James Lawton: Novak Djokovic faces the big question - can he get any better?


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The Independent Online

As Andy Murray fought for his life and the hopes of the nation on Centre Court it was just as well he didn't have time to consider the latest measured thoughts of Novak Djokovic.

They were just a little chilling in the reach of their ambition and they followed hard on the kind of crisis management that separates not only great players from the merely good but also those who believe they are born to rule the world in one way or another.

Djokovic has been displaying this tendency of thought for some time now and he again produced the natural authority of a gunfighter while resolving a little pressure of his own.

Having lost two successive service games in the second set of his quarter-final with the world No 6 Tomas Berdych, the requirement was to remake himself as not only the man who has been dominating the imagination of this tournament these last few days but the entire world of tennis.

He did it, as he was expected to do on a Court One which seemed to be filled with an instinct to pay homage as much as applaud a riveting spectacle. Of course, Djokovic recovered his aura to win in three straight sets – he has still to drop one in this campaign – and claim a semi-final place against Juan Martin del Potro.

He did it with shots of astonishing accuracy and force and an instinct to seize the moments which inevitably overwhelmed the admirably hard-hitting man from the Czech Republic.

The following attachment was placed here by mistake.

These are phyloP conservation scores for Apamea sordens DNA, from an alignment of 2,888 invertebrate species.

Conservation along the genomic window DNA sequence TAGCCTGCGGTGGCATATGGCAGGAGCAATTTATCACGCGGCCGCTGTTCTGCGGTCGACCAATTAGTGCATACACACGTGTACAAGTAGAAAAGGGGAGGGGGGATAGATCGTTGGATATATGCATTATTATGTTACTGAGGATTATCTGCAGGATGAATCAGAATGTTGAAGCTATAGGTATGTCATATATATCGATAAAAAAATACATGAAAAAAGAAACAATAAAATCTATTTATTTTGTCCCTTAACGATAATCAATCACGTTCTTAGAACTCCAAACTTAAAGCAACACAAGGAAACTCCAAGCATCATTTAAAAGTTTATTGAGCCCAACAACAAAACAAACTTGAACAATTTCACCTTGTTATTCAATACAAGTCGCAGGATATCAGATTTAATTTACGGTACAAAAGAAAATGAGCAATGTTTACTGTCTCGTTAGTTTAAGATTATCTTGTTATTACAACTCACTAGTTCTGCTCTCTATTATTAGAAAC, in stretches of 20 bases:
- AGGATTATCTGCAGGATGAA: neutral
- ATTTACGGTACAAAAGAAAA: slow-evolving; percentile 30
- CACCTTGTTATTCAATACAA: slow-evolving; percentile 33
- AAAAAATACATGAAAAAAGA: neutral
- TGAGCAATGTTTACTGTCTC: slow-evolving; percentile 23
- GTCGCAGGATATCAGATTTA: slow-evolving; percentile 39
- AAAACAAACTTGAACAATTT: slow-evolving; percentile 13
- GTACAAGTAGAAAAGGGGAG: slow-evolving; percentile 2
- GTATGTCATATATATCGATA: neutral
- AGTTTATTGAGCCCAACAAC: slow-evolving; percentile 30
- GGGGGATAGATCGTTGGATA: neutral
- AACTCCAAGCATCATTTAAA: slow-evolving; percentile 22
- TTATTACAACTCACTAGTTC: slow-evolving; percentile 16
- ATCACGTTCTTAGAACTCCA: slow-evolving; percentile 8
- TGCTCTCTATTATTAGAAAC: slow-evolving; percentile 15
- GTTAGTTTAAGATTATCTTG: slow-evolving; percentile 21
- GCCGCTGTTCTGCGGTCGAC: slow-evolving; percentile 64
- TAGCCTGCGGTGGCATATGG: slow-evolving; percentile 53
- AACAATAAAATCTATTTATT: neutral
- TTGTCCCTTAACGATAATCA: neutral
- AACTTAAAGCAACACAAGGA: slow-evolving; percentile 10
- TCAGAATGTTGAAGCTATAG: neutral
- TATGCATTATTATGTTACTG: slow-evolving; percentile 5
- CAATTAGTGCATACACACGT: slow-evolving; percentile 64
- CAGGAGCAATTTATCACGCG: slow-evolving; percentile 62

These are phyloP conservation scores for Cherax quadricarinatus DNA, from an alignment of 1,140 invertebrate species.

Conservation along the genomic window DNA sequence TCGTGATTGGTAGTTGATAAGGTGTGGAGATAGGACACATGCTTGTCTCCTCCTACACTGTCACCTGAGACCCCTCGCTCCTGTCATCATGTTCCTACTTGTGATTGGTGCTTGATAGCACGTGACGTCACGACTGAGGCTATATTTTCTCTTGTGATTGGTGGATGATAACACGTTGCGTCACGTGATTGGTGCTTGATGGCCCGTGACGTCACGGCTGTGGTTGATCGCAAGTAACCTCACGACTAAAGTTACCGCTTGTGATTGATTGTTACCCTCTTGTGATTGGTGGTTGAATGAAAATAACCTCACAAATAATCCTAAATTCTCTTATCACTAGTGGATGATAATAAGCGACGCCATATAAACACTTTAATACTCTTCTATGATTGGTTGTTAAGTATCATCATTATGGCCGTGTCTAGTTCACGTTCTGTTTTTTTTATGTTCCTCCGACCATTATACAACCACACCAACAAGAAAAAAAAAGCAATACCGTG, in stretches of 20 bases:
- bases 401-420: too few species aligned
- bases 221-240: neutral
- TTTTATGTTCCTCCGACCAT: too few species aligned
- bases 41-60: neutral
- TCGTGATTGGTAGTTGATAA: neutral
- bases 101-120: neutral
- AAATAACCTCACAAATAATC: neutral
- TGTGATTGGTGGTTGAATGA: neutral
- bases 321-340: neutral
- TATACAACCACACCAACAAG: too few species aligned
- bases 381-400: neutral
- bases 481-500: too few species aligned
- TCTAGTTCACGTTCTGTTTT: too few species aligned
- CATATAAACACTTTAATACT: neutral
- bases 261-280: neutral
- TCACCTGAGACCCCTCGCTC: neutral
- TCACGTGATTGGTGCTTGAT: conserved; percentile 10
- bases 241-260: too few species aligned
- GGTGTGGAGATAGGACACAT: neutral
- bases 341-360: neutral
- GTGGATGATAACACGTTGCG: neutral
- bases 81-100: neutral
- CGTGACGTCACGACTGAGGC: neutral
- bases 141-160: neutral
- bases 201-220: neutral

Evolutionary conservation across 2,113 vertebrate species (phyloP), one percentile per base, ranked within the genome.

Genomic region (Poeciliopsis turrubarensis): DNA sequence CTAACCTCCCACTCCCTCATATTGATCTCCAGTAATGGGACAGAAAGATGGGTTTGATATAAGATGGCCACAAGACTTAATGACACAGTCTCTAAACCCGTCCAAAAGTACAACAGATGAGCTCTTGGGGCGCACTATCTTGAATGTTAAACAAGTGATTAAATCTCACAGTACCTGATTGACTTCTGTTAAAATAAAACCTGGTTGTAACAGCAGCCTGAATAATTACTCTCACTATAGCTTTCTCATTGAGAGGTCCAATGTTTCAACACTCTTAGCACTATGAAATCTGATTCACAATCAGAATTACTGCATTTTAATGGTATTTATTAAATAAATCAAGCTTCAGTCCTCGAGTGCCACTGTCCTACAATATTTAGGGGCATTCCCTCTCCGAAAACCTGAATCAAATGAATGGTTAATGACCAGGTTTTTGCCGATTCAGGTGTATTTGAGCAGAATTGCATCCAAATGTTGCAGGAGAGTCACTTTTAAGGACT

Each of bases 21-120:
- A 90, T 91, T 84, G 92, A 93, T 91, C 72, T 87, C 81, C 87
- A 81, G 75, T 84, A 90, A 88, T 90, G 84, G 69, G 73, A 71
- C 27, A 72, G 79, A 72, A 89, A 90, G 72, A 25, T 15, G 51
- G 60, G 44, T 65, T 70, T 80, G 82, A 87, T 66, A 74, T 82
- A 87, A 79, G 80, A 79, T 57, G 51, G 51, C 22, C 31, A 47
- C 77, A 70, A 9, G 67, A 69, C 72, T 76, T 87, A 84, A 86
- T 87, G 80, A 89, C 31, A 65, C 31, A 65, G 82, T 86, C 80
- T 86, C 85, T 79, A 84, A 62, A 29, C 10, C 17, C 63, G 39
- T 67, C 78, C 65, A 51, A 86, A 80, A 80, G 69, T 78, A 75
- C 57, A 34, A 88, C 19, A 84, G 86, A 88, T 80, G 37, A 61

It meant that as Murray asked himself if he had the nerve to live with all the expectations suddenly put at risk against the ill-considered Spaniard Fernando Verdasco, Djokovic was facing another kind of issue. Inevitably, he was asked: can you get better?

"I believe you can always get better," said the 26-year-old, who is now irresistibly favoured to win his seventh Grand Slam title on the Centre Court on Sunday. "You know it's the kind of mindset I always try to have because you know that's something that keeps me going every single day on the practice courts, day in and day out, trying to give my best and trying to always, you know, inspire myself to play better tennis and improve in every way.

"I know I have quite a complete game but I still feel there is room for improvement. That's something that excites me for the future. I can't give you a number out of 10, I'm sorry, but I will say there's always something I feel I can do better."

The struggles of Murray against Verdasco were only briefly mirrored in the second-set scrape of the man who now looms so large over every ambition being taken to the line here in the old jousting lawns of SW19. His collapse to 3-0 down, having just brought a sharpened edge to the first set tie-break, was unaccountable and stunning, but then the drama disappeared as quickly as it had arrived.

Berdych, whose strong ground game and powerful serving had won him a growing number of casual and deeply surprised fans, plainly felt his breath tighten at the prospect of adding the greatest tremor of all to this tumultuous, hazardous Wimbledon.